That incredible diversity, plus the promise of coming eye-to-eye with a warbler, is what draws folks to the festival from all over the United States and 22 other countries. But Shieldcastle worries about the changes global warming might wreak on these travel-weary avians. As temperatures continue to rise, trees and insects may spring up sooner, meaning early birds will be rewarded and later migrants will have to fight to survive. “There will be losers,” he says, referring not only to the swamp and the birds that shelter there but to the warbler-crazed humans as well. Without its dashing Prothonotary Warblers (a five-inch bird with a seven-syllable name) and brawny Hooded Warblers (its beard is bigger than its face), Magee Marsh could lose its spotlight. Even the young birders, through all their wide-eyed excitement, are anxious about that possibility. Twelve-year-old Delaney Hayes, a BSBO volunteer who loves the tiny chapeau on the Wilson’s Warbler, is “worried that climate change won’t let [the birds] make it.” Once she graduates to banding in a few years, she’ll help to add to the understanding of how higher temperatures might be affecting them.
As long as the warblers keep returning to Magee, however, the groupies will keep gathering here every spring. They will leave no bird bling left un-bought, no Cerulean left unseen, no mom-and-pop ’80s track left unsung. Some will strap their babies to their backs—hello, Ging-Wargo family!—and some from warmer climes will wear mittens to battle the 60-degree “chill.” Doesn’t matter how: If the birds are here, the people will be here, too, and Warblerstock will live on.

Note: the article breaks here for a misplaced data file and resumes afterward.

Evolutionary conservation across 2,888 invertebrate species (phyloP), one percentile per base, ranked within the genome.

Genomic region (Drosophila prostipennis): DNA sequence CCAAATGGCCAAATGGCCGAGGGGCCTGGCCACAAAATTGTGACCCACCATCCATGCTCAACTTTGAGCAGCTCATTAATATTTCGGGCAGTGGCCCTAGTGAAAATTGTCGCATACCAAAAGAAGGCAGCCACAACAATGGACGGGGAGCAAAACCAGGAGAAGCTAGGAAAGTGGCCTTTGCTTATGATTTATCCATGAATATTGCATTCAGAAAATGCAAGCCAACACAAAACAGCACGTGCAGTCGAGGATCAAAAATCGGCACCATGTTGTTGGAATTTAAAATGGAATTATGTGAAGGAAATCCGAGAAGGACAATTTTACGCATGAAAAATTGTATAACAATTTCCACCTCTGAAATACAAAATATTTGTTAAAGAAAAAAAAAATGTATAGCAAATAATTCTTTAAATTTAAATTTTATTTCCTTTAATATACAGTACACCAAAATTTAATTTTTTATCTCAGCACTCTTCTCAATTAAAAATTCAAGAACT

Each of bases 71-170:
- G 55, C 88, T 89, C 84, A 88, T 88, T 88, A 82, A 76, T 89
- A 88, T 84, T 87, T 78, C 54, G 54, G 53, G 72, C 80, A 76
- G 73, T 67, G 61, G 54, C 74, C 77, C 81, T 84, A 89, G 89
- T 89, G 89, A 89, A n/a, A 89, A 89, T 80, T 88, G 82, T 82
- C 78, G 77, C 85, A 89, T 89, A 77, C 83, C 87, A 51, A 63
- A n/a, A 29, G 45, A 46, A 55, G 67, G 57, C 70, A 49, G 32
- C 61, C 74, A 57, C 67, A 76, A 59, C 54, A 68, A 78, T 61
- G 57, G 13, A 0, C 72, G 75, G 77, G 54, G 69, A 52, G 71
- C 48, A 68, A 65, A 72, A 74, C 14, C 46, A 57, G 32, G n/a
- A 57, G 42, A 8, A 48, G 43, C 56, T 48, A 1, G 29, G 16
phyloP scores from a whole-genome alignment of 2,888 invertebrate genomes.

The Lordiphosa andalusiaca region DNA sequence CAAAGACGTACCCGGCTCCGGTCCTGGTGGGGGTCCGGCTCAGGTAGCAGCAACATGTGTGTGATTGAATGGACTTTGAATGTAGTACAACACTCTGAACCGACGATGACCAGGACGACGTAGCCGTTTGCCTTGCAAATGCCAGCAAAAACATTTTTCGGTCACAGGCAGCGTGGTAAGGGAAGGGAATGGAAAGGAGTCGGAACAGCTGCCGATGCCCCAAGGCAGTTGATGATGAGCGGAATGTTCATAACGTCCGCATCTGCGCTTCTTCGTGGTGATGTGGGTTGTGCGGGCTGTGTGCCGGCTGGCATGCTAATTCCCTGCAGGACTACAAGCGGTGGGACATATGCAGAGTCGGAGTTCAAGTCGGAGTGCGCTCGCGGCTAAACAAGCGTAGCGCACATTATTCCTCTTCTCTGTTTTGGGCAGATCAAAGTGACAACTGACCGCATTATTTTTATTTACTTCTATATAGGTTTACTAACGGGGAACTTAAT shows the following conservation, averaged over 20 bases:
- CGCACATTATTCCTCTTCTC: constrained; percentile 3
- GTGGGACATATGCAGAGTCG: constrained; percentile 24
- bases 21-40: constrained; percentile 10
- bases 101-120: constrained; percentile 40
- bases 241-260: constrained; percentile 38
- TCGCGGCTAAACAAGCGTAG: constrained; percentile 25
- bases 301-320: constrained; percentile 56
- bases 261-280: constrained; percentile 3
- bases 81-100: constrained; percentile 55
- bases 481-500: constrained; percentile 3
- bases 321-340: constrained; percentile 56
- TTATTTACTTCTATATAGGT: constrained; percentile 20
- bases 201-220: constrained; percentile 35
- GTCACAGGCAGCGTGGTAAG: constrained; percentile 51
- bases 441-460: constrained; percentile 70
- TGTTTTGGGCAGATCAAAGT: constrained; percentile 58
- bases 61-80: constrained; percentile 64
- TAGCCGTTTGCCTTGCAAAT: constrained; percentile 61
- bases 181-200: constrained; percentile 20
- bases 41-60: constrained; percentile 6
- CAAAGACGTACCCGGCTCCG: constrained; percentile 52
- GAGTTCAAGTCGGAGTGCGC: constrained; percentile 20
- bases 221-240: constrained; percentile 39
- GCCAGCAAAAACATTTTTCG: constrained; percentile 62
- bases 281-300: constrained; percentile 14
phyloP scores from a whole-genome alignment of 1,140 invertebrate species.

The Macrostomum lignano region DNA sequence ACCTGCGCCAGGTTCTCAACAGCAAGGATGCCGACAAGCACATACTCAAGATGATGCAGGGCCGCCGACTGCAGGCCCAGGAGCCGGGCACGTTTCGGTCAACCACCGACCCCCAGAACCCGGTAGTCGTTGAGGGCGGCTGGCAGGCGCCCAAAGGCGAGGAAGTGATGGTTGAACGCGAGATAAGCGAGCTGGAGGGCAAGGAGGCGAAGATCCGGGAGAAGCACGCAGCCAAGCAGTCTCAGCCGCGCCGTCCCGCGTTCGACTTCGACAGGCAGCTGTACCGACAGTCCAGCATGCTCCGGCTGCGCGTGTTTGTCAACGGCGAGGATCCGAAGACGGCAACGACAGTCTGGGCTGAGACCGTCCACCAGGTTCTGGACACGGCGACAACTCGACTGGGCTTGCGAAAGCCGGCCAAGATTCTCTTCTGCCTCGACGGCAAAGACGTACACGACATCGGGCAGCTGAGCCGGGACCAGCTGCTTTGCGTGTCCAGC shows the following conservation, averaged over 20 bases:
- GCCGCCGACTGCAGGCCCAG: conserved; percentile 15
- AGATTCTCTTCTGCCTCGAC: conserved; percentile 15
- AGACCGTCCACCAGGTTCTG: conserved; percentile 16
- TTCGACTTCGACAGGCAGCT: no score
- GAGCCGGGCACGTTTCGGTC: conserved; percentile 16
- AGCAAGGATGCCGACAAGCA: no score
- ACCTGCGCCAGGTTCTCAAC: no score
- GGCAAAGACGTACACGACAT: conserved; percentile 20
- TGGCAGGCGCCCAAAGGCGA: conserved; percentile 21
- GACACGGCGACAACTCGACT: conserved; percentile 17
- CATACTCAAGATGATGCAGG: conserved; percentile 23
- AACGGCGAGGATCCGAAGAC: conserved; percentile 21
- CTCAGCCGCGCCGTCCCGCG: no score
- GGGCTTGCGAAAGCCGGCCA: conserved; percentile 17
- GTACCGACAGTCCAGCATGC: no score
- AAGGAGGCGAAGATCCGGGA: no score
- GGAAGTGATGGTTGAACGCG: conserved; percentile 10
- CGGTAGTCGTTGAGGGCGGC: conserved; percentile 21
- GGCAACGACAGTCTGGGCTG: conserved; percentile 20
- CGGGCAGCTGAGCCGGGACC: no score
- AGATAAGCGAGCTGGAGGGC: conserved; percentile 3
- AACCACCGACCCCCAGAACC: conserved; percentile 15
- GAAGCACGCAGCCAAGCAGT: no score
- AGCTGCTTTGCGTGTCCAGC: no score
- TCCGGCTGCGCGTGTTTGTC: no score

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Meet the Warblers Behind the Madness
Size: 5.5-11 grams (males are larger); 4 inches
Migration route: The Northern Parula is one of the most mysterious warblers when it comes to migration. They breed throughout the eastern half of the United States and the southeastern edge of Canada. Many parulas have been observed traveling through Florida in the fall to get to the Caribbean islands and eastern Central America, but no one knows for sure when they migrate to. The birds return early in spring, typically in March.
Habitat: Like the waterthrushes, this warbler sticks to swamps and slow-moving bodies of water, nesting in lichens and mosses.
Cool factor: The parula is a polite eater: After gulping down its prey, it usually wipes its bill on twigs and branches. But it's also got a boorish side—parulas are known to settle conflicts by slugging things out with an “aerial dogfight."
Size: 14 grams; 6 inches
Migration route: The entire population moves down to the Bahamas and the Turks and Caicos in late summer and early fall. By May and June the birds are back in their North American range, which is limited to a tight ring around the Great Lakes. Michigan hosts the most individuals.
Habitat: This is species is highly specific to sandy, young jack pine forests, and is listed as endangered because of rampant habitat loss.
Cool factor: The Kirtland’s Warbler skips from twig to twig, using its fast feet to distract predators. Living in conifer forests also makes it a total sucker for pine sap and blueberries, when they're in season.
Size: 17 grams; 6-7 inches
Migration route: The Northern Waterthrush's breeding grounds are mostly concentrated in Alaska, Canada, and Northeastern U.S. Then it travels over the Gulf of Mexico and Caribbean to winter in the mangroves of Central and South America and the Caribbean islands.
Habitat: Bogs, streams, and other shallow bodies of water provide crucial nesting spots.
Cool factor: Despite its deceptive name, this little brownie belongs in the wood warbler family. Its tendency to hop rather than walk is a telltale sign of its warbler-ness. For example, if a path is too steep, the thrush turns to its side and starts hopping up—like a true Double Dutch champion.